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How to Disable WordPress Gutenberg Block Patterns

Last modified: July 19, 2023

Block Patterns are a feature in WordPress that are part of the Gutenberg editor (see our Gutenberg Beginners Guide) that allow you to quickly insert predefined layouts into your pages or site templates. WordPress includes some preset patterns (most aren’t very nice to be honest) and most themes include their own custom patterns. And if you are looking for patterns there is a massive directory you can browse to find virtually any pattern.

Skip the article and show me the code.

The Benefits of Block Patterns

Patterns can make customizing your site via the Site Editor and creating new pages a breeze, especially when using patterns that are exclusive to the theme you are using. With just a few clicks you can create unique layouts and then tweak them to fit your needs.

And block pattens are especially useful when you are working with a new theme and you aren’t really sure what can be accomplished with your theme. Patterns make it easy to see the sort of layouts you can create and perhaps let you know of blocks included in your theme you were unaware of.

What’s Wrong with Gutenberg Patterns & Why Should You Disable Them

Now that I’ve told you how awesome block patterns are, let me walk you through a couple reasons as to why you would consider disabling/removing them from your site. To be honest there really isn’t many reasons but here we go…

Bloat: If you aren’t using Patterns on your site there is no need to have them. It just causes unnecessary bloat.

Client Site: If you are creating a site for your client you may not want your client to access block patterns because they may not understand that these are not part of the custom theme you’ve created for them.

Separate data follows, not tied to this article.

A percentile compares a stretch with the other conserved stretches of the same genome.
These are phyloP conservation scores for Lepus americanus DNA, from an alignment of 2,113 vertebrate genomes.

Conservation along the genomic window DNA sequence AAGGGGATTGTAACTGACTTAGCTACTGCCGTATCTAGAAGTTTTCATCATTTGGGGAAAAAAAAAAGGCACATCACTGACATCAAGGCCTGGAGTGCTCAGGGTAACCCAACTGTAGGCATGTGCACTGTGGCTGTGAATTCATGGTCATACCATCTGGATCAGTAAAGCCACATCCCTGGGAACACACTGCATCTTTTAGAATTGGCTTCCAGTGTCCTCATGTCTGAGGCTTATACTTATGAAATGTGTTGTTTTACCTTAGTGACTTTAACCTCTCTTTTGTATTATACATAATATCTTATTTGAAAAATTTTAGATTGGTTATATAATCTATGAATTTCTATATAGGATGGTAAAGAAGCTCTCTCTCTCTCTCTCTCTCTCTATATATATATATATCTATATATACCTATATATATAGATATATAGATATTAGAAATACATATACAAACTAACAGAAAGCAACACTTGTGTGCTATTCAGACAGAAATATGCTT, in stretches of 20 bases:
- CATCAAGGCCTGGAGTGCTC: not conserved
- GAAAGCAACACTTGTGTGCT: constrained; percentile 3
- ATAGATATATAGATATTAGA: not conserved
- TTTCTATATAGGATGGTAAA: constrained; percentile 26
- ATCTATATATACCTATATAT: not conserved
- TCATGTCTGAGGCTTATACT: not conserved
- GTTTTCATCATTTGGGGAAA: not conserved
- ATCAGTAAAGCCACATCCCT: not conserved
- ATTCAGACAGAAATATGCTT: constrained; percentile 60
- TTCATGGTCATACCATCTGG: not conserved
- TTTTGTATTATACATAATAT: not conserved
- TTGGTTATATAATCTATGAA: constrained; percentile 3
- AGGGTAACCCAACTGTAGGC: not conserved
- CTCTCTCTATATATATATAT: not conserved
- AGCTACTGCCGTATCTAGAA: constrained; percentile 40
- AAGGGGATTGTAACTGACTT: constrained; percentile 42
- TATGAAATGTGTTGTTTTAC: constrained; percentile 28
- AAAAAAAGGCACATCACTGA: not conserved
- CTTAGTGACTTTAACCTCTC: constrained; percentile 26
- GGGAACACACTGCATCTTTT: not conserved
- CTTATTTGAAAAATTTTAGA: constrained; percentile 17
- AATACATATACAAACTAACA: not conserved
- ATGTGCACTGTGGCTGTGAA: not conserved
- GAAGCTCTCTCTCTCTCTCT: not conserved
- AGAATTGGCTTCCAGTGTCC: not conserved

How to Disable Block Patterns using Code

So how do you remove or disable block patterns in WordPress? Luckily the code is quite simple and I’ve broken it down into a few parts depending on your specific needs or desires.

Remove core patterns:

The following code will remove the default core patterns that are installed in WordPress natively.

add_action( 'after_setup_theme', function() {
    remove_theme_support( 'core-block-patterns' );
} );

Remove remote patterns:

The following code will disable the official patterns from which as the name implies are loaded remotely as opposed to being part of the the WordPress files installed on your server.

add_filter( 'should_load_remote_block_patterns', '__return_false' );

Remove theme patterns:

From what I can see removing theme patterns is a bit more complex as there doesn’t seem to be any filter that we can use to quickly remove them. So what we need to do is grab all the patterns loop through them and remove any that have the same name as your theme.

add_action( 'init', function() {
    if ( ! class_exists( 'WP_Block_Patterns_Registry' ) ) {

    $theme_slug = 'pineapple-wpex';

    $patterns = (array) WP_Block_Patterns_Registry::get_instance()->get_all_registered();

    foreach ( $patterns as $pattern ) {
        if ( isset( $pattern['name'] ) && str_starts_with( $pattern['name'], $theme_slug ) ) {
            unregister_block_pattern( $pattern['name'] );
} );

Important: Themes often use patterns for the core design of the site such as the header and footer. If you remove the theme patterns it may “break” parts of the site and you’ll need to go to Appearance > Site Editor to add your own blocks for the patterns that got removed. This may not be an issue if you had already modified your site templates and saved.

Remove specific patterns:

It’s also possible to remove specific patterns only. Below is an example showing how to remove the “core/social-links-shared-background-color” pattern which is the social links pattern located in the “Call to Action” category.

add_action( 'init', function() {
    if ( ! function_exists( 'unregister_block_pattern' ) ) {
    unregister_block_pattern( 'core/social-links-shared-background-color' );
} );

If you aren’t sure how to locate the name of a specific block pattern to remove it you can check out the previous snippet. It shows how to get a list of registered block patterns which you could pass through var_dump() or error_log().

Important: If you try and remove a block pattern that doesn’t exist WordPress will throw a PHP error!


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